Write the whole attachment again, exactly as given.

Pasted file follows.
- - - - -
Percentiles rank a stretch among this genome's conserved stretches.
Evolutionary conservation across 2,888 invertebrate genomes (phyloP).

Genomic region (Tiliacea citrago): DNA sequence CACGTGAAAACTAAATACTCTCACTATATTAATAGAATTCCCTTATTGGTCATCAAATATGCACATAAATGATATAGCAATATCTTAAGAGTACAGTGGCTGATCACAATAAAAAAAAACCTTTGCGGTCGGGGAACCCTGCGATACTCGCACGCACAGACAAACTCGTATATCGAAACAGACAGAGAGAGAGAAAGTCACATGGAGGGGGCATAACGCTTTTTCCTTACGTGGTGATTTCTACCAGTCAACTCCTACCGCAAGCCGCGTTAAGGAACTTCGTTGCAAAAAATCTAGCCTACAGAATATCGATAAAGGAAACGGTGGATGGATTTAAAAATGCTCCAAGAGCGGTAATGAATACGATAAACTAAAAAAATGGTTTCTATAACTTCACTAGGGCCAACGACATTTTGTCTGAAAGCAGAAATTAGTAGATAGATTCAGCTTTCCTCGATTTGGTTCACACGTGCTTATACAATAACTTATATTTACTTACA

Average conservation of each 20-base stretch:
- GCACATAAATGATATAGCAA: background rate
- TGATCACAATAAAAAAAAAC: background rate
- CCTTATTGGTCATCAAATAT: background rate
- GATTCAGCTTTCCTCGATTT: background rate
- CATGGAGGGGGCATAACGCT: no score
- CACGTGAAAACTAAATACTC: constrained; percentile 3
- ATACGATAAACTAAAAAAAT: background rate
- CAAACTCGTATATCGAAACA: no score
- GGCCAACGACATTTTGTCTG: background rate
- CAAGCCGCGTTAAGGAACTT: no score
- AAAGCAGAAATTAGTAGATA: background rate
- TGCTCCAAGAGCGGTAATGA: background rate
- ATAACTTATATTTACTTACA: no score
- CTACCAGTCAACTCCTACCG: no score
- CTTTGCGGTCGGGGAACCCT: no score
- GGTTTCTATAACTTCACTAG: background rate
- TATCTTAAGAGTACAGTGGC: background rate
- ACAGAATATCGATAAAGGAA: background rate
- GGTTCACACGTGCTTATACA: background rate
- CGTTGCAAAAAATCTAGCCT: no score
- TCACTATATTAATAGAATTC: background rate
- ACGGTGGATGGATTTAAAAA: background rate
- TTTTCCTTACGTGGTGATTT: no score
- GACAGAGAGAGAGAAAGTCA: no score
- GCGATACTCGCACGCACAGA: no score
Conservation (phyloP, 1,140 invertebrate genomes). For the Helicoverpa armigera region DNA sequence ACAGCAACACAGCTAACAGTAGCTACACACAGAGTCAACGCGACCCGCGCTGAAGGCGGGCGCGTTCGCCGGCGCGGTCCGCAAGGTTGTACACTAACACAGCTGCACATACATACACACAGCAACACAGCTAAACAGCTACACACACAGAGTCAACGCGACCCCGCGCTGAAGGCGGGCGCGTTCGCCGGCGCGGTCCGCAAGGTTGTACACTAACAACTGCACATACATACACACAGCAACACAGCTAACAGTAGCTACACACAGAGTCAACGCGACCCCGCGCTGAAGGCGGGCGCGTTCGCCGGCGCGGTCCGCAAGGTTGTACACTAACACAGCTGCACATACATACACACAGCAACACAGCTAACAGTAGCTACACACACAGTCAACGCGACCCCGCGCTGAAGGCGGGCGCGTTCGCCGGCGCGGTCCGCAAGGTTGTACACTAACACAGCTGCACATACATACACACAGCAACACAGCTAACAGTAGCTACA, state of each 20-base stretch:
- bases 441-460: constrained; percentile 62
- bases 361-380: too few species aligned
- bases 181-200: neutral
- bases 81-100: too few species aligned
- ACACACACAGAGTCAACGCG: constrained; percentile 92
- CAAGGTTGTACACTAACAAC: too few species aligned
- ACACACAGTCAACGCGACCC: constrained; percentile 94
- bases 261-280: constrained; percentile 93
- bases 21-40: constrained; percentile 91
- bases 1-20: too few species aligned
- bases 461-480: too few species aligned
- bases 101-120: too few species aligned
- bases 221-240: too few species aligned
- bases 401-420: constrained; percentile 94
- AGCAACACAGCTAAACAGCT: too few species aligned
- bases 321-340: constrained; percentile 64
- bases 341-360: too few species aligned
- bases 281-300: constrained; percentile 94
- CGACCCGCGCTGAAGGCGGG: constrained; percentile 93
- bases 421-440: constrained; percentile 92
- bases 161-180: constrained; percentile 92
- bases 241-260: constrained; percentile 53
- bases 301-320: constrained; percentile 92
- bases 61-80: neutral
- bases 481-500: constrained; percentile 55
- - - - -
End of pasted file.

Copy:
Percentiles rank a stretch among this genome's conserved stretches.
Evolutionary conservation across 2,888 invertebrate genomes (phyloP).

Genomic region (Tiliacea citrago): DNA sequence CACGTGAAAACTAAATACTCTCACTATATTAATAGAATTCCCTTATTGGTCATCAAATATGCACATAAATGATATAGCAATATCTTAAGAGTACAGTGGCTGATCACAATAAAAAAAAACCTTTGCGGTCGGGGAACCCTGCGATACTCGCACGCACAGACAAACTCGTATATCGAAACAGACAGAGAGAGAGAAAGTCACATGGAGGGGGCATAACGCTTTTTCCTTACGTGGTGATTTCTACCAGTCAACTCCTACCGCAAGCCGCGTTAAGGAACTTCGTTGCAAAAAATCTAGCCTACAGAATATCGATAAAGGAAACGGTGGATGGATTTAAAAATGCTCCAAGAGCGGTAATGAATACGATAAACTAAAAAAATGGTTTCTATAACTTCACTAGGGCCAACGACATTTTGTCTGAAAGCAGAAATTAGTAGATAGATTCAGCTTTCCTCGATTTGGTTCACACGTGCTTATACAATAACTTATATTTACTTACA

Average conservation of each 20-base stretch:
- GCACATAAATGATATAGCAA: background rate
- TGATCACAATAAAAAAAAAC: background rate
- CCTTATTGGTCATCAAATAT: background rate
- GATTCAGCTTTCCTCGATTT: background rate
- CATGGAGGGGGCATAACGCT: no score
- CACGTGAAAACTAAATACTC: constrained; percentile 3
- ATACGATAAACTAAAAAAAT: background rate
- CAAACTCGTATATCGAAACA: no score
- GGCCAACGACATTTTGTCTG: background rate
- CAAGCCGCGTTAAGGAACTT: no score
- AAAGCAGAAATTAGTAGATA: background rate
- TGCTCCAAGAGCGGTAATGA: background rate
- ATAACTTATATTTACTTACA: no score
- CTACCAGTCAACTCCTACCG: no score
- CTTTGCGGTCGGGGAACCCT: no score
- GGTTTCTATAACTTCACTAG: background rate
- TATCTTAAGAGTACAGTGGC: background rate
- ACAGAATATCGATAAAGGAA: background rate
- GGTTCACACGTGCTTATACA: background rate
- CGTTGCAAAAAATCTAGCCT: no score
- TCACTATATTAATAGAATTC: background rate
- ACGGTGGATGGATTTAAAAA: background rate
- TTTTCCTTACGTGGTGATTT: no score
- GACAGAGAGAGAGAAAGTCA: no score
- GCGATACTCGCACGCACAGA: no score
Conservation (phyloP, 1,140 invertebrate genomes). For the Helicoverpa armigera region DNA sequence ACAGCAACACAGCTAACAGTAGCTACACACAGAGTCAACGCGACCCGCGCTGAAGGCGGGCGCGTTCGCCGGCGCGGTCCGCAAGGTTGTACACTAACACAGCTGCACATACATACACACAGCAACACAGCTAAACAGCTACACACACAGAGTCAACGCGACCCCGCGCTGAAGGCGGGCGCGTTCGCCGGCGCGGTCCGCAAGGTTGTACACTAACAACTGCACATACATACACACAGCAACACAGCTAACAGTAGCTACACACAGAGTCAACGCGACCCCGCGCTGAAGGCGGGCGCGTTCGCCGGCGCGGTCCGCAAGGTTGTACACTAACACAGCTGCACATACATACACACAGCAACACAGCTAACAGTAGCTACACACACAGTCAACGCGACCCCGCGCTGAAGGCGGGCGCGTTCGCCGGCGCGGTCCGCAAGGTTGTACACTAACACAGCTGCACATACATACACACAGCAACACAGCTAACAGTAGCTACA, state of each 20-base stretch:
- bases 441-460: constrained; percentile 62
- bases 361-380: too few species aligned
- bases 181-200: neutral
- bases 81-100: too few species aligned
- ACACACACAGAGTCAACGCG: constrained; percentile 92
- CAAGGTTGTACACTAACAAC: too few species aligned
- ACACACAGTCAACGCGACCC: constrained; percentile 94
- bases 261-280: constrained; percentile 93
- bases 21-40: constrained; percentile 91
- bases 1-20: too few species aligned
- bases 461-480: too few species aligned
- bases 101-120: too few species aligned
- bases 221-240: too few species aligned
- bases 401-420: constrained; percentile 94
- AGCAACACAGCTAAACAGCT: too few species aligned
- bases 321-340: constrained; percentile 64
- bases 341-360: too few species aligned
- bases 281-300: constrained; percentile 94
- CGACCCGCGCTGAAGGCGGG: constrained; percentile 93
- bases 421-440: constrained; percentile 92
- bases 161-180: constrained; percentile 92
- bases 241-260: constrained; percentile 53
- bases 301-320: constrained; percentile 92
- bases 61-80: neutral
- bases 481-500: constrained; percentile 55